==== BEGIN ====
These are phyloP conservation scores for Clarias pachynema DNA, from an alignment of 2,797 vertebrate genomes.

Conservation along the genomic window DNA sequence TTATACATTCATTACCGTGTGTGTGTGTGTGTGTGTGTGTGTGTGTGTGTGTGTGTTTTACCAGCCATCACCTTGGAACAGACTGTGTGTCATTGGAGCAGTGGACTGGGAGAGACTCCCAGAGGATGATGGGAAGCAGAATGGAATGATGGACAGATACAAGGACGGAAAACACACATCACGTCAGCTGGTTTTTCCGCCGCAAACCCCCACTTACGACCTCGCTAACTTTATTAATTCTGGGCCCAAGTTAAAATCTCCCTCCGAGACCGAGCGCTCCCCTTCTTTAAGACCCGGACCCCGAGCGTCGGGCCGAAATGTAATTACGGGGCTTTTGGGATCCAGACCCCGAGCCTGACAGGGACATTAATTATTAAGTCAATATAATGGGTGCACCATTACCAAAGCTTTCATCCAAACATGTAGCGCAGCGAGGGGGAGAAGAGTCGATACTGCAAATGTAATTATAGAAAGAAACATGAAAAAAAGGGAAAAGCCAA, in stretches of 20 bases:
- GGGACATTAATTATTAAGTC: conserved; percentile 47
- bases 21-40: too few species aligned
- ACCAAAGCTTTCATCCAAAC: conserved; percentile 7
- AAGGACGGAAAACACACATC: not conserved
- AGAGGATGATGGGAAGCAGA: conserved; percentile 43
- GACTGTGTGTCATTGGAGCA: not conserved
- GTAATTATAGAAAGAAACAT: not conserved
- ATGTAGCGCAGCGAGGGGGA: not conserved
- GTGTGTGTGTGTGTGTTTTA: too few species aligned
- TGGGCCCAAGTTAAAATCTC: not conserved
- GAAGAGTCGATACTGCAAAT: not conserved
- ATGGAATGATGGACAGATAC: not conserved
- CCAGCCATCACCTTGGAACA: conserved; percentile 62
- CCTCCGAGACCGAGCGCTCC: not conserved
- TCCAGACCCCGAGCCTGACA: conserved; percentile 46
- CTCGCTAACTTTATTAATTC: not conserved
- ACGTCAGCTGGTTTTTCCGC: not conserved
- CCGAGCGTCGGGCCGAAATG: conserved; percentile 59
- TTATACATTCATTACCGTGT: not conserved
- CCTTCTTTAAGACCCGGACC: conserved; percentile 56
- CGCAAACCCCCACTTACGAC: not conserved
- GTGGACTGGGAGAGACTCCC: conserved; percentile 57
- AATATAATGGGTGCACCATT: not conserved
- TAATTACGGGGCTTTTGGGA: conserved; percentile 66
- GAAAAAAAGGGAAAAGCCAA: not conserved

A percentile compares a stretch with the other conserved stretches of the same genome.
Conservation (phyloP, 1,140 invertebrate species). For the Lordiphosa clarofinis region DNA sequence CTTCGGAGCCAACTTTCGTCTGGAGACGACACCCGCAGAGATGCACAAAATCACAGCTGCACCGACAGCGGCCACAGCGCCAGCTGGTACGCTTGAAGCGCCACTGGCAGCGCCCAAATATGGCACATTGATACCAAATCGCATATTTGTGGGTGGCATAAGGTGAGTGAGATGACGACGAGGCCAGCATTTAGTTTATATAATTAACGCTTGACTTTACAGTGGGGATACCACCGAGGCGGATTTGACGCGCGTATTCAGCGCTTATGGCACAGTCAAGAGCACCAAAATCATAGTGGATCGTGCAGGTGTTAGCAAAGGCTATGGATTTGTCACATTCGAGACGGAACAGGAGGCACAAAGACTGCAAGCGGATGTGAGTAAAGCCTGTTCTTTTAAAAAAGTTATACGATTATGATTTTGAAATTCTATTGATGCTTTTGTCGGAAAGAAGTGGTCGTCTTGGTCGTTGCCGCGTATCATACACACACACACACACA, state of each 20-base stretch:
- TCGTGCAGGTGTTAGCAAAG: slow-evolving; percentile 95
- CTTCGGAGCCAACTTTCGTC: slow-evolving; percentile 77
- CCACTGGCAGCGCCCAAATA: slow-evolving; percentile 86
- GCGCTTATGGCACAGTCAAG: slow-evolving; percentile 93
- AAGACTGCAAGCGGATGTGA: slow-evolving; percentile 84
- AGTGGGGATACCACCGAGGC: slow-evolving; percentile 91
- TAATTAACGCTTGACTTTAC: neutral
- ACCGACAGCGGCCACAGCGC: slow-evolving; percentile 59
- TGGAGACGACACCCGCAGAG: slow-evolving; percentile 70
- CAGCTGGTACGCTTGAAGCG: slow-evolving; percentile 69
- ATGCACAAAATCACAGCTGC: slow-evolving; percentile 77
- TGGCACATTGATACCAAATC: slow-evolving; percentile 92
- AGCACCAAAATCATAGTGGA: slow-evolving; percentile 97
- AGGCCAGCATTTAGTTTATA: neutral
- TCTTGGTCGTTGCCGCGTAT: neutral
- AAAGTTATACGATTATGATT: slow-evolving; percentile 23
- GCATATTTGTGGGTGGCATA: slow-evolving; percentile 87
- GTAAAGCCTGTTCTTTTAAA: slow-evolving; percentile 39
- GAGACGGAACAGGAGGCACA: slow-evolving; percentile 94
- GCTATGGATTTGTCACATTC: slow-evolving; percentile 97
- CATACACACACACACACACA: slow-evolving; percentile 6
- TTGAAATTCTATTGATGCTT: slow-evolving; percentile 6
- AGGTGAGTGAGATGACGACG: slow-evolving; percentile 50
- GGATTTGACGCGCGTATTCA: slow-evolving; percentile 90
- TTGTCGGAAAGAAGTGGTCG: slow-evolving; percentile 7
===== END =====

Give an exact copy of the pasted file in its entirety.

These are phyloP conservation scores for Clarias pachynema DNA, from an alignment of 2,797 vertebrate genomes.

Conservation along the genomic window DNA sequence TTATACATTCATTACCGTGTGTGTGTGTGTGTGTGTGTGTGTGTGTGTGTGTGTGTTTTACCAGCCATCACCTTGGAACAGACTGTGTGTCATTGGAGCAGTGGACTGGGAGAGACTCCCAGAGGATGATGGGAAGCAGAATGGAATGATGGACAGATACAAGGACGGAAAACACACATCACGTCAGCTGGTTTTTCCGCCGCAAACCCCCACTTACGACCTCGCTAACTTTATTAATTCTGGGCCCAAGTTAAAATCTCCCTCCGAGACCGAGCGCTCCCCTTCTTTAAGACCCGGACCCCGAGCGTCGGGCCGAAATGTAATTACGGGGCTTTTGGGATCCAGACCCCGAGCCTGACAGGGACATTAATTATTAAGTCAATATAATGGGTGCACCATTACCAAAGCTTTCATCCAAACATGTAGCGCAGCGAGGGGGAGAAGAGTCGATACTGCAAATGTAATTATAGAAAGAAACATGAAAAAAAGGGAAAAGCCAA, in stretches of 20 bases:
- GGGACATTAATTATTAAGTC: conserved; percentile 47
- bases 21-40: too few species aligned
- ACCAAAGCTTTCATCCAAAC: conserved; percentile 7
- AAGGACGGAAAACACACATC: not conserved
- AGAGGATGATGGGAAGCAGA: conserved; percentile 43
- GACTGTGTGTCATTGGAGCA: not conserved
- GTAATTATAGAAAGAAACAT: not conserved
- ATGTAGCGCAGCGAGGGGGA: not conserved
- GTGTGTGTGTGTGTGTTTTA: too few species aligned
- TGGGCCCAAGTTAAAATCTC: not conserved
- GAAGAGTCGATACTGCAAAT: not conserved
- ATGGAATGATGGACAGATAC: not conserved
- CCAGCCATCACCTTGGAACA: conserved; percentile 62
- CCTCCGAGACCGAGCGCTCC: not conserved
- TCCAGACCCCGAGCCTGACA: conserved; percentile 46
- CTCGCTAACTTTATTAATTC: not conserved
- ACGTCAGCTGGTTTTTCCGC: not conserved
- CCGAGCGTCGGGCCGAAATG: conserved; percentile 59
- TTATACATTCATTACCGTGT: not conserved
- CCTTCTTTAAGACCCGGACC: conserved; percentile 56
- CGCAAACCCCCACTTACGAC: not conserved
- GTGGACTGGGAGAGACTCCC: conserved; percentile 57
- AATATAATGGGTGCACCATT: not conserved
- TAATTACGGGGCTTTTGGGA: conserved; percentile 66
- GAAAAAAAGGGAAAAGCCAA: not conserved

A percentile compares a stretch with the other conserved stretches of the same genome.
Conservation (phyloP, 1,140 invertebrate species). For the Lordiphosa clarofinis region DNA sequence CTTCGGAGCCAACTTTCGTCTGGAGACGACACCCGCAGAGATGCACAAAATCACAGCTGCACCGACAGCGGCCACAGCGCCAGCTGGTACGCTTGAAGCGCCACTGGCAGCGCCCAAATATGGCACATTGATACCAAATCGCATATTTGTGGGTGGCATAAGGTGAGTGAGATGACGACGAGGCCAGCATTTAGTTTATATAATTAACGCTTGACTTTACAGTGGGGATACCACCGAGGCGGATTTGACGCGCGTATTCAGCGCTTATGGCACAGTCAAGAGCACCAAAATCATAGTGGATCGTGCAGGTGTTAGCAAAGGCTATGGATTTGTCACATTCGAGACGGAACAGGAGGCACAAAGACTGCAAGCGGATGTGAGTAAAGCCTGTTCTTTTAAAAAAGTTATACGATTATGATTTTGAAATTCTATTGATGCTTTTGTCGGAAAGAAGTGGTCGTCTTGGTCGTTGCCGCGTATCATACACACACACACACACA, state of each 20-base stretch:
- TCGTGCAGGTGTTAGCAAAG: slow-evolving; percentile 95
- CTTCGGAGCCAACTTTCGTC: slow-evolving; percentile 77
- CCACTGGCAGCGCCCAAATA: slow-evolving; percentile 86
- GCGCTTATGGCACAGTCAAG: slow-evolving; percentile 93
- AAGACTGCAAGCGGATGTGA: slow-evolving; percentile 84
- AGTGGGGATACCACCGAGGC: slow-evolving; percentile 91
- TAATTAACGCTTGACTTTAC: neutral
- ACCGACAGCGGCCACAGCGC: slow-evolving; percentile 59
- TGGAGACGACACCCGCAGAG: slow-evolving; percentile 70
- CAGCTGGTACGCTTGAAGCG: slow-evolving; percentile 69
- ATGCACAAAATCACAGCTGC: slow-evolving; percentile 77
- TGGCACATTGATACCAAATC: slow-evolving; percentile 92
- AGCACCAAAATCATAGTGGA: slow-evolving; percentile 97
- AGGCCAGCATTTAGTTTATA: neutral
- TCTTGGTCGTTGCCGCGTAT: neutral
- AAAGTTATACGATTATGATT: slow-evolving; percentile 23
- GCATATTTGTGGGTGGCATA: slow-evolving; percentile 87
- GTAAAGCCTGTTCTTTTAAA: slow-evolving; percentile 39
- GAGACGGAACAGGAGGCACA: slow-evolving; percentile 94
- GCTATGGATTTGTCACATTC: slow-evolving; percentile 97
- CATACACACACACACACACA: slow-evolving; percentile 6
- TTGAAATTCTATTGATGCTT: slow-evolving; percentile 6
- AGGTGAGTGAGATGACGACG: slow-evolving; percentile 50
- GGATTTGACGCGCGTATTCA: slow-evolving; percentile 90
- TTGTCGGAAAGAAGTGGTCG: slow-evolving; percentile 7